When President Barack Obama pitched the Affordable Care Act to Congress, he assured lawmakers the landmark legislation would exclude millions of people in the country illegally.
"You lie!" hollered Republican Rep. Joe Wilson of South Carolina, a rejoinder that not only shredded protocol but underlined the emotionalism surrounding the issue.
(Wilson was not only rude but factually off base when he interrupted Obama's 2009 speech and assailed the president.)
Politics aside, advocates say there are practical reasons to extend health care coverage to every American, regardless of immigration status.
Hospitals are obliged by federal law to offer emergency treatment to anyone who comes through the door, whatever their immigration status or ability to pay. Historically, that has placed a substantial burden on many urban providers of last resort, such as L.A. County-USC Medical Center.
"We already pay for the health care of undocumented immigrants," Julian Castro, one of the Democratic presidential hopefuls, noted on ABC. "It's called the emergency room."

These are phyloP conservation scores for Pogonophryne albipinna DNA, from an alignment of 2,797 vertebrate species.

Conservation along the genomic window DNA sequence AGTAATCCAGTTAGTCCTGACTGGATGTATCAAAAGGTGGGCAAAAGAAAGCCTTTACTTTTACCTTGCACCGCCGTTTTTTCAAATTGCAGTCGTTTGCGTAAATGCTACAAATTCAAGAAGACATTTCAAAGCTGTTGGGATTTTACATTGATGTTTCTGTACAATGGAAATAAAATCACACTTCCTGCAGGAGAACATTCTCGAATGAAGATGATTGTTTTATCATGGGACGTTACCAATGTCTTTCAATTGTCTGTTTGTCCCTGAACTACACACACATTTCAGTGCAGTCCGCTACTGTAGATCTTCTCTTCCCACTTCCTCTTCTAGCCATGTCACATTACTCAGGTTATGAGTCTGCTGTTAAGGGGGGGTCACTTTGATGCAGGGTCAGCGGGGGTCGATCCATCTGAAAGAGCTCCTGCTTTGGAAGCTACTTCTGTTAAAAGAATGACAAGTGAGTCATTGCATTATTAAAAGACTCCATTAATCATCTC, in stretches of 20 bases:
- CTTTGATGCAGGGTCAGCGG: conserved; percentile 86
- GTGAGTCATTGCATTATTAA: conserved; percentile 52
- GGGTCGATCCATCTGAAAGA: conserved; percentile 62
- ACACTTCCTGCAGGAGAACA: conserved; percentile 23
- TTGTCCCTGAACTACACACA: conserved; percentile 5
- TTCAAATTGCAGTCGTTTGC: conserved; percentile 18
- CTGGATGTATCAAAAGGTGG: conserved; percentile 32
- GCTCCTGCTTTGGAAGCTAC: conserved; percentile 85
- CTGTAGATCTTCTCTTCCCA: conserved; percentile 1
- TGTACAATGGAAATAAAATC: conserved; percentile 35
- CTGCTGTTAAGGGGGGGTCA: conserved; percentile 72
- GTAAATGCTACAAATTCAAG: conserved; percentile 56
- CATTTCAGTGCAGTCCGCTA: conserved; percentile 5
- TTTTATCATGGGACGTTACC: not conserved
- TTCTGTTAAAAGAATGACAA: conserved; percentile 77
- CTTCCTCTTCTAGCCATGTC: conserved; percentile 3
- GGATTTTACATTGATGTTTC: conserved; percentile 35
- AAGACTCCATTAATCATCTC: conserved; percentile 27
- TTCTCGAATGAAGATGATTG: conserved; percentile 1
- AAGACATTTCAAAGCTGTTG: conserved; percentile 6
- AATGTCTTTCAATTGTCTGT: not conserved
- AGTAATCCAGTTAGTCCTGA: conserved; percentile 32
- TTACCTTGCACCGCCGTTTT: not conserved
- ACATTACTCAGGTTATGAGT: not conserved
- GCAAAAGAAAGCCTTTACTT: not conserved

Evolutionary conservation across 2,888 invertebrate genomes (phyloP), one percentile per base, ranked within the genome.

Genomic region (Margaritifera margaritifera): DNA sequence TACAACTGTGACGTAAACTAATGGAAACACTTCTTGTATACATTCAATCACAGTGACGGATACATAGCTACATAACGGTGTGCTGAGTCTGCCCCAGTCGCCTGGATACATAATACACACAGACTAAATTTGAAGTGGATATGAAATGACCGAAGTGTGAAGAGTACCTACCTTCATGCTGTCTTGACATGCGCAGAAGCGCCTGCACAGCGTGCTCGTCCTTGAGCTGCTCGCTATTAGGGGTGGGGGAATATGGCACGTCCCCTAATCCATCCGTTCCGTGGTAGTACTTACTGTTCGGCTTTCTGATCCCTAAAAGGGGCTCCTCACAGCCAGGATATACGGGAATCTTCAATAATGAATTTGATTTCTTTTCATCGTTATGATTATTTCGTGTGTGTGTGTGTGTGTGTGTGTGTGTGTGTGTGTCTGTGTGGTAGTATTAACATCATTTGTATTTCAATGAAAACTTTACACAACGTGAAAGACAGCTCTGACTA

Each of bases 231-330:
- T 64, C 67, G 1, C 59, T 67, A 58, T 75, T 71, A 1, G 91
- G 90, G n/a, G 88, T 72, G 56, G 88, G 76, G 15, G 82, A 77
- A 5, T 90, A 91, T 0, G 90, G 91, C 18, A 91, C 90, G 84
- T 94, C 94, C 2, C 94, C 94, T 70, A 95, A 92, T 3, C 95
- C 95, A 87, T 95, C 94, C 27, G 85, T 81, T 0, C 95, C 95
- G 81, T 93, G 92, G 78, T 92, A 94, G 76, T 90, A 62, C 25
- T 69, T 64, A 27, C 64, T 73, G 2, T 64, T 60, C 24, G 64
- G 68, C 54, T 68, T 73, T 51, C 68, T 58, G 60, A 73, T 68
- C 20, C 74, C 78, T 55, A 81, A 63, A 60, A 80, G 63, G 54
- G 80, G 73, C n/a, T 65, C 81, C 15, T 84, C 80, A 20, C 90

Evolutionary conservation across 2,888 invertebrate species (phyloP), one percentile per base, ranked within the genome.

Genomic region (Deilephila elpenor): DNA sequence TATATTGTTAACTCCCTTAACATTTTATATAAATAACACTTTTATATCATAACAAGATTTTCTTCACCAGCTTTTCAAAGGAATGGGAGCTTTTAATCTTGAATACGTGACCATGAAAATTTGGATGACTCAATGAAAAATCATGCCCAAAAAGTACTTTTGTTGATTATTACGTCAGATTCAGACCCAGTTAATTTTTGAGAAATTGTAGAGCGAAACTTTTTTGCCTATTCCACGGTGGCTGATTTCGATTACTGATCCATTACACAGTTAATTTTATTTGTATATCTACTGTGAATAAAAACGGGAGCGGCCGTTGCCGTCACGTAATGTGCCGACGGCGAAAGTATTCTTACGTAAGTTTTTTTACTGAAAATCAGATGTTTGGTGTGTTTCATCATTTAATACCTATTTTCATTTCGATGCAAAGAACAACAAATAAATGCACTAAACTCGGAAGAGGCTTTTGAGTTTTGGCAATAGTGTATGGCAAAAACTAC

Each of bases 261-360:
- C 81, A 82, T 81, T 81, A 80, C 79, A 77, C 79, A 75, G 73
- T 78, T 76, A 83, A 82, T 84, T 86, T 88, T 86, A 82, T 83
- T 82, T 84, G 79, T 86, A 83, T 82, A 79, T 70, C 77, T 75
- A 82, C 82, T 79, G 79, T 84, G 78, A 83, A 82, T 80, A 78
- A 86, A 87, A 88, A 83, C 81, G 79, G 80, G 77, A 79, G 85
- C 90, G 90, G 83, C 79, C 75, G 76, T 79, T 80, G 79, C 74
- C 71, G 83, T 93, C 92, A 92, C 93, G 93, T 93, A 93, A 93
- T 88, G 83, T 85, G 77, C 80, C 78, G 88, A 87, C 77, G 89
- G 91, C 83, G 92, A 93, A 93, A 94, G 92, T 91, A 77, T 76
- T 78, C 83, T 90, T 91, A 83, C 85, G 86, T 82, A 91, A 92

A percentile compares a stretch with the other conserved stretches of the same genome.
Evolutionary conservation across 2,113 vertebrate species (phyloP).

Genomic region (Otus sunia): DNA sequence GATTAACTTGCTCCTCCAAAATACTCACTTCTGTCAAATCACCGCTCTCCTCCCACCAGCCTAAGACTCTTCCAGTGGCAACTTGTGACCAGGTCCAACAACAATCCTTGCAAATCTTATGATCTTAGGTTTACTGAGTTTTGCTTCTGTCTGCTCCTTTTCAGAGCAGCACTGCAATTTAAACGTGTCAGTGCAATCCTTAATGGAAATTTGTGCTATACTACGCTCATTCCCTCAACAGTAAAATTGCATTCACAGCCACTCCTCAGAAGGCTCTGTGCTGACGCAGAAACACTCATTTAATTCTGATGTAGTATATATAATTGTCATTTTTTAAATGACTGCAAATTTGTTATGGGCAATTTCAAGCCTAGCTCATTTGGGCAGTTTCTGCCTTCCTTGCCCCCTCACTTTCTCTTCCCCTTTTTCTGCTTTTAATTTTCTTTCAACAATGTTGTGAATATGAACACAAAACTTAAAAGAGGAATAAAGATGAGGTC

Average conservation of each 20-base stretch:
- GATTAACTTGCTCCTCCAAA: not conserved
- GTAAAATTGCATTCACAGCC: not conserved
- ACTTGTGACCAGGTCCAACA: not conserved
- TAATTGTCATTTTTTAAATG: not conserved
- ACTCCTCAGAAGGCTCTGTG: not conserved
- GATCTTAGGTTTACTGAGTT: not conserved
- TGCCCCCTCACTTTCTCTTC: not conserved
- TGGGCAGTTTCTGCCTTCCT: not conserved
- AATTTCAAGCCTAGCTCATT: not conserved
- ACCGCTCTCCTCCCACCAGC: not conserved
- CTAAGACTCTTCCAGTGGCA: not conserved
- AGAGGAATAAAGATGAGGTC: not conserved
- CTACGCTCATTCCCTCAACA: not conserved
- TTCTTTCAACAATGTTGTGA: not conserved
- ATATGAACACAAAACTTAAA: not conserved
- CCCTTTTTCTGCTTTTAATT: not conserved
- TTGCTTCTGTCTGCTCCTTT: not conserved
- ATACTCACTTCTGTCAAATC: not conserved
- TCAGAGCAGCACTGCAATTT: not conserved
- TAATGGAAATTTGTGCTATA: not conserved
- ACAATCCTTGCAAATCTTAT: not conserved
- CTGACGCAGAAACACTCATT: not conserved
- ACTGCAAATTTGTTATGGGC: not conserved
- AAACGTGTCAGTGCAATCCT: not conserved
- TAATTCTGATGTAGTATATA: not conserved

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Beyond that fiscal reality, there are public safety considerations.
Many physicians, hospital officials and public health leaders say it makes little sense to deny coverage to undocumented immigrants, warning, for example, that infectious diseases may spread more quickly if people are discouraged from seeking medical care.
Yet even as Democrats push for greater access to coverage -- through "Medicare for all" or marketplaces created under the Affordable Care Act -- Trump has moved in the opposite direction.
Recently, the administration unveiled its so-called "public charge" regulation, which could deny green cards -- a step toward citizenship -- to immigrants who receive certain forms of government assistance, such as Medicaid.